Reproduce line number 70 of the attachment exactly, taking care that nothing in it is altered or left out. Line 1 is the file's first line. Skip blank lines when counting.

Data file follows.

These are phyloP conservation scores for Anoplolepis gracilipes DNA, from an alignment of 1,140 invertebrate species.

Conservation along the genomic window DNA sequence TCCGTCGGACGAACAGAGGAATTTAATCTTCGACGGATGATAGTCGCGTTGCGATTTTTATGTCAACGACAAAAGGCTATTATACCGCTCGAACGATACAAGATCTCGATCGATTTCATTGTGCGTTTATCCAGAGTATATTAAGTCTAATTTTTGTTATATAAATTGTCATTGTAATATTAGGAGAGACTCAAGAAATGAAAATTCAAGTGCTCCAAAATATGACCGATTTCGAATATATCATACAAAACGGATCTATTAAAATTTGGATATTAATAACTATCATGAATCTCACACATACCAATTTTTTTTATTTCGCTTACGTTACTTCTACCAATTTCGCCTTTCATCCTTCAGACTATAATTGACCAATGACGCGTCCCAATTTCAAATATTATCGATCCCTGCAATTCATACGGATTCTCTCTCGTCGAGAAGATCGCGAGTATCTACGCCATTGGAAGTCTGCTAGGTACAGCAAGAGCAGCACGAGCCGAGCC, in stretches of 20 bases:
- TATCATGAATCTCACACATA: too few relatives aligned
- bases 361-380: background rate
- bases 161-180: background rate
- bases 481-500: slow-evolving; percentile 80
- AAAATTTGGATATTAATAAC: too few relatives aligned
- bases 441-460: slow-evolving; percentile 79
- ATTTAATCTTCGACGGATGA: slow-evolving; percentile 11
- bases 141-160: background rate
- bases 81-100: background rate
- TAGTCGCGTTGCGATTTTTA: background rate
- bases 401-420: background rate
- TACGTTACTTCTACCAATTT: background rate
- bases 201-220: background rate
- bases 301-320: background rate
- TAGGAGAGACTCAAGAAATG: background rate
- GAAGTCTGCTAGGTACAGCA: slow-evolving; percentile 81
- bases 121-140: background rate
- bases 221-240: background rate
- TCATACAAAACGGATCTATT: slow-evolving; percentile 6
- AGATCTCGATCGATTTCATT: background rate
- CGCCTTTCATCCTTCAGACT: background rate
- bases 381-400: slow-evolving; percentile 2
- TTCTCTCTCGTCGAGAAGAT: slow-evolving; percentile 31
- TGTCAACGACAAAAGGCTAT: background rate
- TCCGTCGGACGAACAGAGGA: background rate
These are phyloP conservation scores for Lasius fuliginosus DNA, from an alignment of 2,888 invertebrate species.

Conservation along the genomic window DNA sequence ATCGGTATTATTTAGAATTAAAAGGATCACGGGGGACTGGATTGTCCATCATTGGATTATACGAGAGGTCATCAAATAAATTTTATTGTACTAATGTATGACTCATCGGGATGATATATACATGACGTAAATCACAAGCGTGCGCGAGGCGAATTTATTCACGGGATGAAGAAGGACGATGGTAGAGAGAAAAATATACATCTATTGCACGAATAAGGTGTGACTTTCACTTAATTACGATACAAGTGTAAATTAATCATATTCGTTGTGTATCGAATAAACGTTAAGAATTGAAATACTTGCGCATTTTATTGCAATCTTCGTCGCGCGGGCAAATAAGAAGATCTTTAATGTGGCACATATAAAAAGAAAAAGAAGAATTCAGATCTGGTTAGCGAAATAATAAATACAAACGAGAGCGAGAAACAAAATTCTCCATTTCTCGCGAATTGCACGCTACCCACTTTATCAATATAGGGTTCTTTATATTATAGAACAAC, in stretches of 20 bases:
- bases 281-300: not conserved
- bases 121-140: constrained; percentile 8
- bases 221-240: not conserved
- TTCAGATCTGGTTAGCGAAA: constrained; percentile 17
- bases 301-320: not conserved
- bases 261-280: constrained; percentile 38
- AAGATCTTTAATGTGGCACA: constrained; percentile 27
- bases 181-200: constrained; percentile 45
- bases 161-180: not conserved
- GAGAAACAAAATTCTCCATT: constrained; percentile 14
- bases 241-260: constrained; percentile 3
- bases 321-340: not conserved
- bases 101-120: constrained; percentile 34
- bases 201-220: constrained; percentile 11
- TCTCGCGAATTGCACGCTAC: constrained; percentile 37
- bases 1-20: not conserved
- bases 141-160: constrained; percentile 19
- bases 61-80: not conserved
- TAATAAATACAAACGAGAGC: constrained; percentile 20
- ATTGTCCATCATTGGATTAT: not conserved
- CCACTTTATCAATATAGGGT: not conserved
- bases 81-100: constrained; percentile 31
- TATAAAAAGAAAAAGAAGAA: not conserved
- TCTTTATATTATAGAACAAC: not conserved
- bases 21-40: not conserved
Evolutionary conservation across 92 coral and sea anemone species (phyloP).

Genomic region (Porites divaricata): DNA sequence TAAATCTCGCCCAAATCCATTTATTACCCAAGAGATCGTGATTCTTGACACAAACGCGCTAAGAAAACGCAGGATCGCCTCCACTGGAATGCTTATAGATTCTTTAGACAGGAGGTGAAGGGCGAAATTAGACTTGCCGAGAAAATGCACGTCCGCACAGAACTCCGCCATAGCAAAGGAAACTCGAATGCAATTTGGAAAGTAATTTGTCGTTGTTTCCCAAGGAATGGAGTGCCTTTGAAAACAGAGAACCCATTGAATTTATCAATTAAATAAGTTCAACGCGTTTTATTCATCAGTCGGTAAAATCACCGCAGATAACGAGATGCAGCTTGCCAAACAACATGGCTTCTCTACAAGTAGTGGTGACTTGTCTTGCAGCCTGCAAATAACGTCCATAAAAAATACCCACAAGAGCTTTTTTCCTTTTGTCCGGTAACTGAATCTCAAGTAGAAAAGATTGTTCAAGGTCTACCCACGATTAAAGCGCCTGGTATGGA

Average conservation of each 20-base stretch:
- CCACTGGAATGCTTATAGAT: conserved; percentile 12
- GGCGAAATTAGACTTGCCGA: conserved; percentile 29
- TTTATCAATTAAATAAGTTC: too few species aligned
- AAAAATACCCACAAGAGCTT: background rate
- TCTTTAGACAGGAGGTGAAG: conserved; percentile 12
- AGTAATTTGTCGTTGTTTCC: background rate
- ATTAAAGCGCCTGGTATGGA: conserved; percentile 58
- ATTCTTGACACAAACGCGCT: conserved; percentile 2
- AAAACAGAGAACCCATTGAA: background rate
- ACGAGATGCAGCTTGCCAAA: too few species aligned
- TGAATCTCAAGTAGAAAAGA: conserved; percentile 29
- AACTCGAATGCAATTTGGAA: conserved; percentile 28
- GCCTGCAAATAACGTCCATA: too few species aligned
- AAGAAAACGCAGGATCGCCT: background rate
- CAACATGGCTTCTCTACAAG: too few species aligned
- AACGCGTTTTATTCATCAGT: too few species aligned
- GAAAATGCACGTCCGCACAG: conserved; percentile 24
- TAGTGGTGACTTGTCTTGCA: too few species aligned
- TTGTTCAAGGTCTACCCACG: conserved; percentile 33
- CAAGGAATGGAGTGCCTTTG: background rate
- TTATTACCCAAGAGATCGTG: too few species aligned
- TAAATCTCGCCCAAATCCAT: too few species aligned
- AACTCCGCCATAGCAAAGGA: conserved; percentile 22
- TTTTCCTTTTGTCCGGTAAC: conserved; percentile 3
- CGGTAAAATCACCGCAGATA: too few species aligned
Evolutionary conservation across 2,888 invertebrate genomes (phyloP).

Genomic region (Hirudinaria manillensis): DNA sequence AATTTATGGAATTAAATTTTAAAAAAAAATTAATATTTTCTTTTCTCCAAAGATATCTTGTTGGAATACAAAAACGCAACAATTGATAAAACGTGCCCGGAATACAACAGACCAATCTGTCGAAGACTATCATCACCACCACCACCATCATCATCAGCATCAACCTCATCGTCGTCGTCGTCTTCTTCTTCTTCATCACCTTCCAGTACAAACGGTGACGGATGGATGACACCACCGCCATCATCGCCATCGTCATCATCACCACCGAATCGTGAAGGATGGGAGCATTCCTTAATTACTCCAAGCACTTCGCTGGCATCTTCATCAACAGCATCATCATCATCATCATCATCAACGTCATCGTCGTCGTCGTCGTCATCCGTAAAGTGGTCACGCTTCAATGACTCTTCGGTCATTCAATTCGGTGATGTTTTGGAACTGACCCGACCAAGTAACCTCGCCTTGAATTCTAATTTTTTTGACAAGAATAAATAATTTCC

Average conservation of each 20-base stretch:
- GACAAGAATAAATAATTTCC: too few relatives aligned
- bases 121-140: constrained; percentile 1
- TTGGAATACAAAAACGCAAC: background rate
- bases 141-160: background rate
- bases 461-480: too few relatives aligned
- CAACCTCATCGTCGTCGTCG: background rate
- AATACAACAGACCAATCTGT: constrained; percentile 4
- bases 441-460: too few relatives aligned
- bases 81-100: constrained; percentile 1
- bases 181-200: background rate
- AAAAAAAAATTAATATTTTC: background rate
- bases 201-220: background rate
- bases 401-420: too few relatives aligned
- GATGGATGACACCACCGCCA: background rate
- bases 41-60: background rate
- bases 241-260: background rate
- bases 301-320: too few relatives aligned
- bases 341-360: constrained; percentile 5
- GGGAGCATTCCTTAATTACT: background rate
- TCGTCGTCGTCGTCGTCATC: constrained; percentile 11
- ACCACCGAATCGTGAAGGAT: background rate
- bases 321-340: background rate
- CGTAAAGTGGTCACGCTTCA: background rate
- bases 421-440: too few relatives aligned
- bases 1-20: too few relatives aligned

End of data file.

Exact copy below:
- GCCTGCAAATAACGTCCATA: too few species aligned